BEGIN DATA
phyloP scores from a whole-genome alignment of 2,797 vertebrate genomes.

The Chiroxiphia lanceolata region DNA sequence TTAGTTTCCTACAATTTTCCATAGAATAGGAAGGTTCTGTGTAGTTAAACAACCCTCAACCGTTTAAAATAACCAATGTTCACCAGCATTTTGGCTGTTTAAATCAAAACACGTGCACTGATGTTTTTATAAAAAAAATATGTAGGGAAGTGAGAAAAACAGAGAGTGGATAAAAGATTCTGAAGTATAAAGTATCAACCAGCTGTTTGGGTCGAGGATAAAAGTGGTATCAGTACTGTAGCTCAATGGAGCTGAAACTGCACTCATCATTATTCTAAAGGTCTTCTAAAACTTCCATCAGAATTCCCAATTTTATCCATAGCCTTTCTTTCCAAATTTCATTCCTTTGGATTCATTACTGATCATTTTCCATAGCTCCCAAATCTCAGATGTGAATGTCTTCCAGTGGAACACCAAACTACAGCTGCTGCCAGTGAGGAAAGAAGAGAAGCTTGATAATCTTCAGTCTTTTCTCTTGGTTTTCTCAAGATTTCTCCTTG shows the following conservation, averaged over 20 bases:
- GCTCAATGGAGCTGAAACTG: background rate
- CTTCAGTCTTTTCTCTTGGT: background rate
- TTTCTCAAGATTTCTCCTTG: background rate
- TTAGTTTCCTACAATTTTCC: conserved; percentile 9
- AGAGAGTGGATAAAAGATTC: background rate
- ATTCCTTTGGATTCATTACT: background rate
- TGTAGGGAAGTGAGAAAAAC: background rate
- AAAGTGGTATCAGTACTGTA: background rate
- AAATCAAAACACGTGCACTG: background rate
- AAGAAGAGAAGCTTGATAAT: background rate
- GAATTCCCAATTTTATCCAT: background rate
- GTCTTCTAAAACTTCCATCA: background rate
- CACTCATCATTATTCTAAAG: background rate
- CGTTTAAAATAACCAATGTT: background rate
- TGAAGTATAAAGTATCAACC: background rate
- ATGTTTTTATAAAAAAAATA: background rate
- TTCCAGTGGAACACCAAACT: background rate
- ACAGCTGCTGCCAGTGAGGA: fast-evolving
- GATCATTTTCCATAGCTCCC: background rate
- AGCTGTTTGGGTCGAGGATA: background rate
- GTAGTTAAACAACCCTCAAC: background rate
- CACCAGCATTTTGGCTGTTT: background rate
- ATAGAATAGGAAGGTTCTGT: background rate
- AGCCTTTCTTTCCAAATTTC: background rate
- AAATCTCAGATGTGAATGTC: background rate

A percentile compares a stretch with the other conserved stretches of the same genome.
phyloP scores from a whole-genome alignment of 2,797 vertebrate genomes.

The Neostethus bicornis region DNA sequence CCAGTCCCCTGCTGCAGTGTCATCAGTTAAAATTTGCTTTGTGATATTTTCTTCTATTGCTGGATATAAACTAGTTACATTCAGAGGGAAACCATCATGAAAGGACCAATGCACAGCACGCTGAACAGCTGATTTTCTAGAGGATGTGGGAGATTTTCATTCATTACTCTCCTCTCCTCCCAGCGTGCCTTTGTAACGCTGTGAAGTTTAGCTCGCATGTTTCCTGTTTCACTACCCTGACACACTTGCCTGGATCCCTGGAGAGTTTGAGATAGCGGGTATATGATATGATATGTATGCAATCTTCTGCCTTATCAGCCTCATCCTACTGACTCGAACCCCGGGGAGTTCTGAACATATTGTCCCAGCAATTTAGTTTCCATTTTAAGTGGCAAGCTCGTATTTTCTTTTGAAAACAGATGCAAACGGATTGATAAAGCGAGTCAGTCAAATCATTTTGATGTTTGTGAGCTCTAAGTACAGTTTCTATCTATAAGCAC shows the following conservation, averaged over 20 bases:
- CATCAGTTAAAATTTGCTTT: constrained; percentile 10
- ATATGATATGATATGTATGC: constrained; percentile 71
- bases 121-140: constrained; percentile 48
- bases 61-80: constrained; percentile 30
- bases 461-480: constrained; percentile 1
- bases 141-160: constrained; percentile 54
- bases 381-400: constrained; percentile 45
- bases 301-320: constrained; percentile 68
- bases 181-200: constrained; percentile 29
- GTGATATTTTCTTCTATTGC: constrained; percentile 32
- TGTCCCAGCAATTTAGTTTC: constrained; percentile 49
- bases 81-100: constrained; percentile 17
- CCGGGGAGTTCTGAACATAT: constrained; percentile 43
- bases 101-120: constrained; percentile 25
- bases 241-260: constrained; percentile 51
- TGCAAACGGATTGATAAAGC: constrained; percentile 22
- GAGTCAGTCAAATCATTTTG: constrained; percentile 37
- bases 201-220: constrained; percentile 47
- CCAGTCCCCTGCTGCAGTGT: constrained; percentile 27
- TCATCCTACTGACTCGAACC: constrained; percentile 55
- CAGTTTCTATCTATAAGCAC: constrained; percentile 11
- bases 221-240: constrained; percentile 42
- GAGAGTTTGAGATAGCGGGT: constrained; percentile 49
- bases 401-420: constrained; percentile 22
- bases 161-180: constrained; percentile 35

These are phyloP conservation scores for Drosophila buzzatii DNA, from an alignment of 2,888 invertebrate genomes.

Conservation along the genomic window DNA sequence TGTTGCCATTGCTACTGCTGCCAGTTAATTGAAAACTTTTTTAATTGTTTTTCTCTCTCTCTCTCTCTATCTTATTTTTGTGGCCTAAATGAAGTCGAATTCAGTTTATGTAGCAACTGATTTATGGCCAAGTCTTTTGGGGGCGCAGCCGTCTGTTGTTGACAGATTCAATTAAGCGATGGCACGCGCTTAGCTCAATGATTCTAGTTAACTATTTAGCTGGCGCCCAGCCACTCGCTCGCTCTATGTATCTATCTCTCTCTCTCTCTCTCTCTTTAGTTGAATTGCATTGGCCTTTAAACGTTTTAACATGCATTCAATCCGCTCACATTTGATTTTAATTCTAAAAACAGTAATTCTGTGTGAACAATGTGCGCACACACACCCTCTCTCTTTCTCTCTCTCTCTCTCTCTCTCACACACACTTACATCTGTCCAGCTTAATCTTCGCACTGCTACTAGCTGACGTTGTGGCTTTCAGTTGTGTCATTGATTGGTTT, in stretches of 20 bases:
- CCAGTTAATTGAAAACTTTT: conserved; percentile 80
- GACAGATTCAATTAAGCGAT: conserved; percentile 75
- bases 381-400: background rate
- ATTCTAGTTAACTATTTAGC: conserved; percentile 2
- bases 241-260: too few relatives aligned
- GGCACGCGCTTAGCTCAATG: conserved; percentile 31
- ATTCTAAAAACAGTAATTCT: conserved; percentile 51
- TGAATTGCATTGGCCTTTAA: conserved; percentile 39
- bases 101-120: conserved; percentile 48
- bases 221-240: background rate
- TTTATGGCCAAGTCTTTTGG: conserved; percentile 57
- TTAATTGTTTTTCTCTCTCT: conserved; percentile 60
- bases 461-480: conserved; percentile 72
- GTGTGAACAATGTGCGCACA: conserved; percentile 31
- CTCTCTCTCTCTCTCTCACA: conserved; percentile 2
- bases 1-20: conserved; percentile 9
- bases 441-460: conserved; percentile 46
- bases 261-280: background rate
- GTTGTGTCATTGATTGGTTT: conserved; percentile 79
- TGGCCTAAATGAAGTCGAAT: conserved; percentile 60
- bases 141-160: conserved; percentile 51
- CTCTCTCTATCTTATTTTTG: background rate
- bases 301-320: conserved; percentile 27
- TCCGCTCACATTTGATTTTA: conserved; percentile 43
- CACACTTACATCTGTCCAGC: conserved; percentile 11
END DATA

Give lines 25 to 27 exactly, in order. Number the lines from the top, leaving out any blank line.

- ATAGAATAGGAAGGTTCTGT: background rate
- AGCCTTTCTTTCCAAATTTC: background rate
- AAATCTCAGATGTGAATGTC: background rate